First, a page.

Kitchen Cabinets Design for Small Kitchen

Kitchen cabinets have many functions then you know. It does not only save your kitchen stuff and utensils but also it can save your kitchen spaces. If you have a small kitchen, it is your turn to use the perfect Kitchen Cabinets Design, so that your kitchen looks wider and more tidy.kitchen cabinets design

The first Kitchen Cabinets Design is made from wooden material. It is the contraction material of it. You can furnish it to make it looks better. You also can ask the carpenter to create some paints on it, so it will look more artistic. Madeline Stuart concocted the “modern Provincial” kitchen in a California house with minimalist grooved cabinetry in a soft green. The vintage blue cabinet is also a good idea. A blackened umber glaze was applied to the cabinets and then painted over with a turquoise glaze. Buffing, stippling, and scrapping complete the timeworn look. In a coastal kitchen inspired by sand and driftwood, the cabinets’ color changes with the light, but the gray undertones consistently complement the iron pendants and the steel hood. A surprise turquoise hue elevates boring old white when peeking out from behind a cottage kitchen’s glass-front cabinets. Make kitchen cleaning a cinch by elevating the base cabinets.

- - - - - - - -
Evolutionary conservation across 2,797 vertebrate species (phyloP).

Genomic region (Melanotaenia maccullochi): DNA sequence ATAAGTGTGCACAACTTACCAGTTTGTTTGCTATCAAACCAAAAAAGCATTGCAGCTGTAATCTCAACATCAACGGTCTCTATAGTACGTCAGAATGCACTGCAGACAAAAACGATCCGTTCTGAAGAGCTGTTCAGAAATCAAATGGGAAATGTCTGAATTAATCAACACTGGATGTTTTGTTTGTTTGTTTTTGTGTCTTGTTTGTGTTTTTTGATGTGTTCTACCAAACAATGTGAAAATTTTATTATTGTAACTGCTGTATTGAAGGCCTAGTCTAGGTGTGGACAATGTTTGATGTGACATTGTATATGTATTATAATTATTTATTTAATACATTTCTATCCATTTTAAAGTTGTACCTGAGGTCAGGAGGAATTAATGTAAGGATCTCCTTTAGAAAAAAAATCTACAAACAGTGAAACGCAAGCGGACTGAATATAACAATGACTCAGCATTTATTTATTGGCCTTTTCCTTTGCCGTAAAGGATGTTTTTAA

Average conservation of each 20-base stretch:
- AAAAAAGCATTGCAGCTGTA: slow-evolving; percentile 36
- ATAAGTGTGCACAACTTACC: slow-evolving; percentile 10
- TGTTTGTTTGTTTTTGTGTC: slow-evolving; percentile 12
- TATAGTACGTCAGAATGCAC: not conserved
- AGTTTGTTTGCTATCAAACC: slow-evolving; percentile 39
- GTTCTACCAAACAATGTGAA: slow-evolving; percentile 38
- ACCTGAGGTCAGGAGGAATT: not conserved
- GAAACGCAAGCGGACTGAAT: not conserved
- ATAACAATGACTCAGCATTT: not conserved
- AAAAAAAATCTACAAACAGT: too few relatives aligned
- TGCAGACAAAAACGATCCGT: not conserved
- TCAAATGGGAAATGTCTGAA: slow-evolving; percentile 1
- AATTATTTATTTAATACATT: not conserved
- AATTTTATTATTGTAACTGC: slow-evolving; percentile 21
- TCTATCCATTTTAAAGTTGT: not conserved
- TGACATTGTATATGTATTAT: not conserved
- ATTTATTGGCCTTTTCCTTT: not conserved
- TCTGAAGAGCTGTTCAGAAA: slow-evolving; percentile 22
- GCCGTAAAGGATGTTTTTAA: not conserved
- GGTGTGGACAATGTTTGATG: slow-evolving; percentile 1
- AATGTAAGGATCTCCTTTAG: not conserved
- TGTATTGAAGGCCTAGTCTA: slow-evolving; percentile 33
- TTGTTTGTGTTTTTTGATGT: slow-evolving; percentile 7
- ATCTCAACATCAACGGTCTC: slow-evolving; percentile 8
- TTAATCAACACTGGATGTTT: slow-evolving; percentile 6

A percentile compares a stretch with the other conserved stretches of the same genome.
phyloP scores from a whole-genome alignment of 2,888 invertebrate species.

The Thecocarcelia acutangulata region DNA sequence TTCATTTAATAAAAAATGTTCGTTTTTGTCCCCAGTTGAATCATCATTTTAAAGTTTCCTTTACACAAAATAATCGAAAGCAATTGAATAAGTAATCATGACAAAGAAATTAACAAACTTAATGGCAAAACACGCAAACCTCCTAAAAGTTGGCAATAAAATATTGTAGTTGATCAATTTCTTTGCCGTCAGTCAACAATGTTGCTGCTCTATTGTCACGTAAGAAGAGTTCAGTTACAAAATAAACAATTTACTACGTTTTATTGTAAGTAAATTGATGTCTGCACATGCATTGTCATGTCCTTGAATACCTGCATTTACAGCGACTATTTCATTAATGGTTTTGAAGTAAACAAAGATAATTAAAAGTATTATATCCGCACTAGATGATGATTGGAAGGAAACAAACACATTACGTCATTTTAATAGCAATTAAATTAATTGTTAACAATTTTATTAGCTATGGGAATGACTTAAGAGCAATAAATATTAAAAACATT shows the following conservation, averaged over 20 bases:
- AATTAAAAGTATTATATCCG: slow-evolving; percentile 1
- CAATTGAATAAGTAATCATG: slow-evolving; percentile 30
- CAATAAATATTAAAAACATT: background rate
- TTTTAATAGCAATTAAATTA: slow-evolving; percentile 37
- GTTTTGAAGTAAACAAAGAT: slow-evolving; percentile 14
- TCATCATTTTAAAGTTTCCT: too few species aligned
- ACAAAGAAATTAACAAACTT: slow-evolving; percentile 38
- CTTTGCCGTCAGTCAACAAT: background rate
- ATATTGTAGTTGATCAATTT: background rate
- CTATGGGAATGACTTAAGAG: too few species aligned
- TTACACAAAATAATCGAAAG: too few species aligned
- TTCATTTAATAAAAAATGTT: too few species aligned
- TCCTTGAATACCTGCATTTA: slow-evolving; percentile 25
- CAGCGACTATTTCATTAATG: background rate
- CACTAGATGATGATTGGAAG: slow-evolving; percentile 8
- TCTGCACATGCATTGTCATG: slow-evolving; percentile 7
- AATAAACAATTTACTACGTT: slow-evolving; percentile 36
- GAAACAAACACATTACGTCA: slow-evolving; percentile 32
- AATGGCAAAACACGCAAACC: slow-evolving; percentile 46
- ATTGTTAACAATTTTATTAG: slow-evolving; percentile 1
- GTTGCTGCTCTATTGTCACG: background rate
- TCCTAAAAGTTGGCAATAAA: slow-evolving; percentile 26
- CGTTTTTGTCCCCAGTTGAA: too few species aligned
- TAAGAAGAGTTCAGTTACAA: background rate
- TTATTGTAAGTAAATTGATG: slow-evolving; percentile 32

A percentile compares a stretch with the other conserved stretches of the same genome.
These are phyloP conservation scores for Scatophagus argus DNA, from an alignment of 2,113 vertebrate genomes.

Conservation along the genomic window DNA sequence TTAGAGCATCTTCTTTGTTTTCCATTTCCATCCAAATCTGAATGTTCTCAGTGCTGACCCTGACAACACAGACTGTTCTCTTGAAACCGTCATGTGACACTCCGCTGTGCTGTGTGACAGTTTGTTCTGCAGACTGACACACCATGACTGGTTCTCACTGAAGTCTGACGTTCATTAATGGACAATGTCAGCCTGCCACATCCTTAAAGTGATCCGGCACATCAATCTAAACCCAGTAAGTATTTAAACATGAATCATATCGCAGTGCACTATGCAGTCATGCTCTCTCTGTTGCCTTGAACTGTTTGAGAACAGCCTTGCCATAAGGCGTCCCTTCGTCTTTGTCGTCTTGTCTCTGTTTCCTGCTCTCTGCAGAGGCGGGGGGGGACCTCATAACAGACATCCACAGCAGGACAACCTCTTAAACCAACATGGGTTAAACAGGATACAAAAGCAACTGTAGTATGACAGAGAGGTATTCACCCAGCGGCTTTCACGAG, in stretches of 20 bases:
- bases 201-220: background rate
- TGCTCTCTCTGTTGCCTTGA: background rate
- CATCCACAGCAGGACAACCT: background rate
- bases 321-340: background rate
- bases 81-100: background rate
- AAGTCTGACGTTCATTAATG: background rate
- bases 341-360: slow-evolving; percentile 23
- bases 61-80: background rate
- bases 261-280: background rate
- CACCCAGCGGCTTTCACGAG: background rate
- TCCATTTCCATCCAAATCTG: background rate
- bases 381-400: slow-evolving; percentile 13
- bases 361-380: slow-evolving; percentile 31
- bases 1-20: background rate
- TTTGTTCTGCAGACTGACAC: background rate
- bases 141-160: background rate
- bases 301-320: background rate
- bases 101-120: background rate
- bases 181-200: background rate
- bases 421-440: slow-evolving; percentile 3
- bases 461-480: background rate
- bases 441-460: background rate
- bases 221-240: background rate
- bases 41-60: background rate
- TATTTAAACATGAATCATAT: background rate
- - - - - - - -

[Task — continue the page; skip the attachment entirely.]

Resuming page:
Designer Ken Fulk combined fresh white paint and battered wood in a weekend house that manages to be both striking and relaxed. The cabinetry and paneling are made from old fencing and the handles are actually galvanized pipe. Dark, wire-brushed oak cabinets, cement plaster walls, marble counters, and sand-cast bronze hardware are the highlights of this Maryland countryside kitchen. Transforming a former stable into a sophisticated kitchen, designer Mick De Giulio added modern touches and farmhouse style to the original country building. Chicken wire, part of the barn vernacular, is used on cabinets in one of three repurposed horse stalls. Clear glass fronts can showcase an impressive dinnerware collection, like in this subtle kitchen designed by Katie Ridder. Better yet, a rolling ladder lets the resident chef peruse the stash with ease.

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